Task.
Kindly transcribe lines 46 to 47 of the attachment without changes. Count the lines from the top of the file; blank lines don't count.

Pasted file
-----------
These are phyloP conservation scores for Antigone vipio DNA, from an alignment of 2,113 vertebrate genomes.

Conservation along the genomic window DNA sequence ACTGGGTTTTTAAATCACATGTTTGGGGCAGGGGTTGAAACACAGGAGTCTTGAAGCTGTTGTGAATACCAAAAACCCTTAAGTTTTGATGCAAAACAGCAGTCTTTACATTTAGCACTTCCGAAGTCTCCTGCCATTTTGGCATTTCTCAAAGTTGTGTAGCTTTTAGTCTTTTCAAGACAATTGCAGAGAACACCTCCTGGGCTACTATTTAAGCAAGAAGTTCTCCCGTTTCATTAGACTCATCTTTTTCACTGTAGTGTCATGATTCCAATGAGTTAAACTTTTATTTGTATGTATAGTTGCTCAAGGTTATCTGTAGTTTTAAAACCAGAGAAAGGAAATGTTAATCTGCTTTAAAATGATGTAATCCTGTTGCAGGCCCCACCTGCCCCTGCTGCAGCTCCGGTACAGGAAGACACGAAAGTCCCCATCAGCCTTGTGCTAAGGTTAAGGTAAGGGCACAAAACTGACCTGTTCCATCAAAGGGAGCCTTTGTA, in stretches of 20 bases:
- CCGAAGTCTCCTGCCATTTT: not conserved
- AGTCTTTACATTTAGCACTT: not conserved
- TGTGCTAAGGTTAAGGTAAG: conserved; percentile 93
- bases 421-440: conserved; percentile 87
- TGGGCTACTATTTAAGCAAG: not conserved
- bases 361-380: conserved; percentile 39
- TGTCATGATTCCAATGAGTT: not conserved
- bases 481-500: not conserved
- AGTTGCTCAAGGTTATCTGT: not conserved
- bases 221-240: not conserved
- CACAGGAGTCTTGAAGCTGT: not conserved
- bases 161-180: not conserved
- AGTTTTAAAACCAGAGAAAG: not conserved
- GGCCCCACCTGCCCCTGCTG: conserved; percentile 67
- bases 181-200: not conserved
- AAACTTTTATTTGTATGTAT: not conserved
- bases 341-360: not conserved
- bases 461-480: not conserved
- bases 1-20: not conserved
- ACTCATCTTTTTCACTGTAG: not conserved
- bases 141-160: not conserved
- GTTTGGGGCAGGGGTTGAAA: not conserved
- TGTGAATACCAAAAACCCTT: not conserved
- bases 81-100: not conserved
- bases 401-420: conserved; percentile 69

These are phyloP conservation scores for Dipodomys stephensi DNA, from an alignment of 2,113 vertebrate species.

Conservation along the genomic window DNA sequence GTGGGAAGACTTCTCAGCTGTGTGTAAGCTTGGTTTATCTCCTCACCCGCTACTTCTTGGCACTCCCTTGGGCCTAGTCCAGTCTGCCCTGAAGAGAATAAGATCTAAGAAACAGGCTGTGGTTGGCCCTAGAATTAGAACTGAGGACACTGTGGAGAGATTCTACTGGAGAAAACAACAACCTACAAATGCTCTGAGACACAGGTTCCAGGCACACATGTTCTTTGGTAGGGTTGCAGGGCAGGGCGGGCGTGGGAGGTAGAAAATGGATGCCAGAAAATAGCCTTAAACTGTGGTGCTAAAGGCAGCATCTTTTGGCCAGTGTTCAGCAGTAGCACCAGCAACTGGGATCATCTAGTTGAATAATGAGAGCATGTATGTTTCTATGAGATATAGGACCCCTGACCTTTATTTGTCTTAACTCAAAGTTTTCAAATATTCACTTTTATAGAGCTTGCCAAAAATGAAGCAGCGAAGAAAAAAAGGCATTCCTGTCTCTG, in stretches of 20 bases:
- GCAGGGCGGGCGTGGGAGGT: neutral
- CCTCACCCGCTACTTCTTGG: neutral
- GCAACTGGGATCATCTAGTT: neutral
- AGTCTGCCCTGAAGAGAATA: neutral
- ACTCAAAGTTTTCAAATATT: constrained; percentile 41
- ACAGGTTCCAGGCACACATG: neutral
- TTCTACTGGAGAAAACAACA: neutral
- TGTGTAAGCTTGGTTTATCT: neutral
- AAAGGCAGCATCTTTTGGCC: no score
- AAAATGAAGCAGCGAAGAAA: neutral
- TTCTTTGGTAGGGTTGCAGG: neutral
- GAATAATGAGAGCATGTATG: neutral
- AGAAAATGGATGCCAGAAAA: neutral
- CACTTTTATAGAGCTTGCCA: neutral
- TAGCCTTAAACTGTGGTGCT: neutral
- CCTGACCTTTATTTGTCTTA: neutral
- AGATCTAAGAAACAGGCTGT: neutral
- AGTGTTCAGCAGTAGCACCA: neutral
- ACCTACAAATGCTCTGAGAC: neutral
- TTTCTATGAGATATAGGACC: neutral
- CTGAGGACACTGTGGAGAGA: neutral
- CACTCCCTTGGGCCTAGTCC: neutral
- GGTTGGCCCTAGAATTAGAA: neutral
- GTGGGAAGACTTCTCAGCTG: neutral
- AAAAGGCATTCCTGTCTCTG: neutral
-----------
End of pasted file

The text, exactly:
- AGATCTAAGAAACAGGCTGT: neutral
- AGTGTTCAGCAGTAGCACCA: neutral